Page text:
On the subject of attention, I am reminded of Yan’s question about repetition, and how it functions in the plays and perhaps in poetry generally. Certainly it is one of the basic devices for soliciting attention. As a basic scheme, how is it troped? I remember Geoffrey Hartman telling us in a grad seminar, “Where there is repetition, there is anxiety.” Could that be true? Will gave us a more neutral account of its potential to disclose (constitute?) structure. One of the great texts on repetition to my mind is Roman Jakobson’s “Linguistics and Poetics.” I’ll try to find a way to get it into our class in a formal way, but I recommend it to everyone as one of the ur-texts of literary theory, in particular structuralism.

Alright, let’s see—maybe the best way to organize my thoughts about the discussion when we turned to Shakespeare is in terms of the kinds of things we noticed, the kinds of things that were marked for us, as we considered the encounter between Antipholus of Syracuse and Dromio of Ephesus in the second scene:


He that commends me to mine own content
Commends me to the thing I cannot get.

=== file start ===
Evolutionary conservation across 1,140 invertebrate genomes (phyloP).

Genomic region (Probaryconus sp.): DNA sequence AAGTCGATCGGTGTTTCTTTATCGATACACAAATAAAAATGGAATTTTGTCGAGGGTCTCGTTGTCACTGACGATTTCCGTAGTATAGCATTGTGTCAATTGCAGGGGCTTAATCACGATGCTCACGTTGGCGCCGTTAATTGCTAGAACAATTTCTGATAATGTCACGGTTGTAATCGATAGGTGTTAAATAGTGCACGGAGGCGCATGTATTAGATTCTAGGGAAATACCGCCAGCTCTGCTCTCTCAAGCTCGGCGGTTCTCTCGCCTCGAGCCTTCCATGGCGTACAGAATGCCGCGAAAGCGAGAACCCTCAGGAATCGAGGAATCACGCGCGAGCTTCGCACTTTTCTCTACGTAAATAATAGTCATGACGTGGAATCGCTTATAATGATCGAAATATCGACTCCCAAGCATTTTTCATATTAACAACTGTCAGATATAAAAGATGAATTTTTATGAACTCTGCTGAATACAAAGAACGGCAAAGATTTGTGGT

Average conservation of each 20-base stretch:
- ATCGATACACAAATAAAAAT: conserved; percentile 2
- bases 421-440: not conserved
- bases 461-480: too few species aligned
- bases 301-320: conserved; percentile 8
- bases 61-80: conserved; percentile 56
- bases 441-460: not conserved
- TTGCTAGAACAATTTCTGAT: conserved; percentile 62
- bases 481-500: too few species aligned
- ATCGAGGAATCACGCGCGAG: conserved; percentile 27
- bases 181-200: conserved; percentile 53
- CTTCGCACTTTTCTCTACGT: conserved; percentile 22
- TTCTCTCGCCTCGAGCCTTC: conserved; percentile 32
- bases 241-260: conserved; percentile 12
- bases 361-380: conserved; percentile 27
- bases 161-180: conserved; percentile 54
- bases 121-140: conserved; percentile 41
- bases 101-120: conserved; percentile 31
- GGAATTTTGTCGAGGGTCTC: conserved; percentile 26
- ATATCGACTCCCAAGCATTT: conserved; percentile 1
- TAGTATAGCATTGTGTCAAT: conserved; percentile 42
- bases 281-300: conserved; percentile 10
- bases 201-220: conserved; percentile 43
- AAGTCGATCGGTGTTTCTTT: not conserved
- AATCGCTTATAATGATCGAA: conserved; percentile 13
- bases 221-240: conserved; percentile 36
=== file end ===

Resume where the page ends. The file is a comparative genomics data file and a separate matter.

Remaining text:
I to the world am like a drop of water
That in the ocean seeks another drop,
Who, falling there to find his fellow forth,
Unseen, inquisitive, confounds himself.
So I, to find a mother and a brother,
In quest of them, unhappy, lose myself.


Here comes the almanac of my true date.
What now? How chance thou art return’d so soon?

DROMIO OF EPHESUS. Return’d so soon! rather approach’d too late.
The capon burns, the pig falls from the spit;
The clock hath strucken twelve upon the bell-
My mistress made it one upon my cheek;
She is so hot because the meat is cold,
The meat is cold because you come not home,
You come not home because you have no stomach,
You have no stomach, having broke your fast;
But we, that know what ’tis to fast and pray,
Are penitent for your default to-day.


  • The ruminative sound-complex that begins with the merchant’s “Sir, I commend you to your own content” (1.2.32) and issues in “commend,” “content,” “confound” etc. We asked if that were the sound of thinking (as opposed to the sound of speech? Or in addition?); what kind of thinking might that be, in relation to the more explicit structures of argument? What is happening to a word—how is its aspect changing—when it becomes available for such transformations? (E.g. does it have a different relation to sound, to the body, even to matter?)